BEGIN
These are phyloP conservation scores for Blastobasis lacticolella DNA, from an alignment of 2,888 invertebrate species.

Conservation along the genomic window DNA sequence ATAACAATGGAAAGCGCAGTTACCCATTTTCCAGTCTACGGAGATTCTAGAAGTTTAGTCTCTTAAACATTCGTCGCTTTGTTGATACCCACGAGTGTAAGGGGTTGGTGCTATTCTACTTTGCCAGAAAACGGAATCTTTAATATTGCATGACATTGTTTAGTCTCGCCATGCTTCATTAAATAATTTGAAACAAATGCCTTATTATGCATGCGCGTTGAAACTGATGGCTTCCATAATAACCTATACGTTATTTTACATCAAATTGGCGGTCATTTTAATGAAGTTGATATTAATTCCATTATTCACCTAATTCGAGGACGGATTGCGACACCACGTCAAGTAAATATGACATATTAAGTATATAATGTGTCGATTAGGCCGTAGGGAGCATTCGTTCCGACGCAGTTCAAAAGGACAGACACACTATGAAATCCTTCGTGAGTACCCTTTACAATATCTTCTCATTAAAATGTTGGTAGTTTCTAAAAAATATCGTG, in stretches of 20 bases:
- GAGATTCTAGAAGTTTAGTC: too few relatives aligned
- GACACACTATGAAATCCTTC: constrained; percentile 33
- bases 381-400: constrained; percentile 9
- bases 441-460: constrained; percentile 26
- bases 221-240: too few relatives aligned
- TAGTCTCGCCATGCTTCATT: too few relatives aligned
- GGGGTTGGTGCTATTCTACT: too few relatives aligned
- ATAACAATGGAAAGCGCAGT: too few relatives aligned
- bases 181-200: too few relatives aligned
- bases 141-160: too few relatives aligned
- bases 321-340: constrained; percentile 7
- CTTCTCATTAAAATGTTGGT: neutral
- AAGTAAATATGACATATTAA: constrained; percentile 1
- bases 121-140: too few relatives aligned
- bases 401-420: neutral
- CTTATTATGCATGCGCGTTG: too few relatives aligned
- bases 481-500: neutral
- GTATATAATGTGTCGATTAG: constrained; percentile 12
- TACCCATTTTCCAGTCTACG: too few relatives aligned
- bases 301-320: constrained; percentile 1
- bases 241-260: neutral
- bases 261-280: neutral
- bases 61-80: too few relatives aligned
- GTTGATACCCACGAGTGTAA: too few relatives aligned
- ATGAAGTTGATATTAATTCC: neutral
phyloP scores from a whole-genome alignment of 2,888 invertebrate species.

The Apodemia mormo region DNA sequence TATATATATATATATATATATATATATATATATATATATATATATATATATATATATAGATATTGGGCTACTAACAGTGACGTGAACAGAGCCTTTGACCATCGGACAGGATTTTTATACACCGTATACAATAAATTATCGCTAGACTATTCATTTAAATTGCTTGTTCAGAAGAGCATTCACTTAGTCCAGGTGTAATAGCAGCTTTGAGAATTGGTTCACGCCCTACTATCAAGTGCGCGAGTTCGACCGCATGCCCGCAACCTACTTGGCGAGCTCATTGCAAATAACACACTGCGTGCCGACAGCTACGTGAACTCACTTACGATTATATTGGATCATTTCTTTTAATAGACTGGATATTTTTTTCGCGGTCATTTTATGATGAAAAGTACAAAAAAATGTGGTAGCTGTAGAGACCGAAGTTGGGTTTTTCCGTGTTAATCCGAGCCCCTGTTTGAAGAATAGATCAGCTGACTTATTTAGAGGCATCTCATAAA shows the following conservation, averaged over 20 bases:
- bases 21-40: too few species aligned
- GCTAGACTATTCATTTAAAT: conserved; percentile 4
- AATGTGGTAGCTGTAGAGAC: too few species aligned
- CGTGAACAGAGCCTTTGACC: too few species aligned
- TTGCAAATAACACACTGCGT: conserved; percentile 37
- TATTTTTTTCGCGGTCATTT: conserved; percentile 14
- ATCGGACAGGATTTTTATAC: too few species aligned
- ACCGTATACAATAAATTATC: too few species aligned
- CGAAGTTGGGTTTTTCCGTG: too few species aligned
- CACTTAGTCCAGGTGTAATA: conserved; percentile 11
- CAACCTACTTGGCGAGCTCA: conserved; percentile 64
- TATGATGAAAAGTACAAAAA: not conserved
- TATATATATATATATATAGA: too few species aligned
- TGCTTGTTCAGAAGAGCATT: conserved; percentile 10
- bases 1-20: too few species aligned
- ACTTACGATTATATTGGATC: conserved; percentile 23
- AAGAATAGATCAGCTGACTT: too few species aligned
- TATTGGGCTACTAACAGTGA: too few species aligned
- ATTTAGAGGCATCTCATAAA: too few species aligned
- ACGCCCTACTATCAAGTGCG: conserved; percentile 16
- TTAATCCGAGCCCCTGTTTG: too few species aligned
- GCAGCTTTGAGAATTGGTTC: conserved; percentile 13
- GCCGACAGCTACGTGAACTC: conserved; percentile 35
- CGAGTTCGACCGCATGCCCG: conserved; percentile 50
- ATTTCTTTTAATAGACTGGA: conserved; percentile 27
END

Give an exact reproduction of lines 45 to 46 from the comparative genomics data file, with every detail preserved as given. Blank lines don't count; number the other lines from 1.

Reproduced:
- ACTTACGATTATATTGGATC: conserved; percentile 23
- AAGAATAGATCAGCTGACTT: too few species aligned